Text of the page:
Band Shaped Keratopathy (BSK)
It is a corneal degeneration characterised by the deposition of calcium hydroxyapatite in the epithelial basement membrane, Bowman’s membrane and anterior stroma.
It typically begins just inside the limbus in the periphery. There is a sharply demarcated edge separated from the limbus by a lucent zone.
Why does the lucent zone occur?
The absence of the Bowman's layer in the extreme periphery of the cornea.
Due to the buffering capacity of limbal vessels, which prevent deposition of calcium.
It is initially grey but becomes chalky-white as it progresses. It spreads centrally in a "band-like" distribution and affects the visual axis. The deposits may extend anteriorly and break through the epithelium leading to symptoms such as irritation and foreign body sensation.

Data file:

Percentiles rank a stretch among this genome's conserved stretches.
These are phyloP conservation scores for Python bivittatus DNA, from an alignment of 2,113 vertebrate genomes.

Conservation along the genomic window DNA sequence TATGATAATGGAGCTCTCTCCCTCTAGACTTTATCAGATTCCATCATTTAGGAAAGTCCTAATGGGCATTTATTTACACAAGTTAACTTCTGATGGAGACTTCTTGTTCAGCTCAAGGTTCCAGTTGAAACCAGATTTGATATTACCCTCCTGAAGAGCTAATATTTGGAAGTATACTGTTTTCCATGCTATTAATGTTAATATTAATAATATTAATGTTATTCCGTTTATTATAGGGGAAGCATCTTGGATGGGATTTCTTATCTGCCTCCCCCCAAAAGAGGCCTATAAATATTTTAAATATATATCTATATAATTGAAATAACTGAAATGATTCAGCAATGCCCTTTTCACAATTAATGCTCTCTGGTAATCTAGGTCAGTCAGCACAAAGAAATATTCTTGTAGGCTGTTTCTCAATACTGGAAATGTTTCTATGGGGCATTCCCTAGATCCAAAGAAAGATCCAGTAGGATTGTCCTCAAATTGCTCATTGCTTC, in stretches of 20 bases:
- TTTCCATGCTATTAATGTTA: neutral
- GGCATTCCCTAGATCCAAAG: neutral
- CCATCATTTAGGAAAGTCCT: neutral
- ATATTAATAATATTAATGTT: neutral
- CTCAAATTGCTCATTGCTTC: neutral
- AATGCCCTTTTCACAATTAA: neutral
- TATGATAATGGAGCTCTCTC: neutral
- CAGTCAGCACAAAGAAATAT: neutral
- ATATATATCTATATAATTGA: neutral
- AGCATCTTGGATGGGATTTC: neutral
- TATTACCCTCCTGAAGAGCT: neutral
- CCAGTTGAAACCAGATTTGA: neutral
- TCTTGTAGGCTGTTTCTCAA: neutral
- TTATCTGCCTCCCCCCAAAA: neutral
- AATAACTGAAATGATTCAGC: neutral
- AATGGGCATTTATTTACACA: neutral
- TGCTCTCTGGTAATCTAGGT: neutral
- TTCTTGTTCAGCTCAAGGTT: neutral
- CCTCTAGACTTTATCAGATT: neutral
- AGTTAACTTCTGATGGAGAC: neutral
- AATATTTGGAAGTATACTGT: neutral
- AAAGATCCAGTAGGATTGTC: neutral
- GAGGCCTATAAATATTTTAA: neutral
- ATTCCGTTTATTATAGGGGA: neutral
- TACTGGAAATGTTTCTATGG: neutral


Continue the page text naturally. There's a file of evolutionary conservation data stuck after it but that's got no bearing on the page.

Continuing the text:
In advanced cases (second picture), there is a “Swiss cheese" appearance due to the lucent holes in the calcific pattern caused by corneal nerve penetration through Bowman's layer.
Uveitis (Especially Juvenile Idiopathic Arthritis)
Herpetic keratouveitis (especially herpes zoster)
Dry eye and exposure conditions
Chemical exposure: mercury fumes, phosphate containing drops, intraocular silicone etc
Hypercalcemia - all causes of it
Hereditary disorders: Norrie's disease and congenital band keratopathy
Systemic diseases: discoid lupus, gout etc
In patients who are symptomatic or have visual disturbances, superficial keratectomy can be done- manually with or without chelating agent such as EDTA, or with excimer laser phototherapeutic keratectomy.
Image from Rajan Eye Care Hospital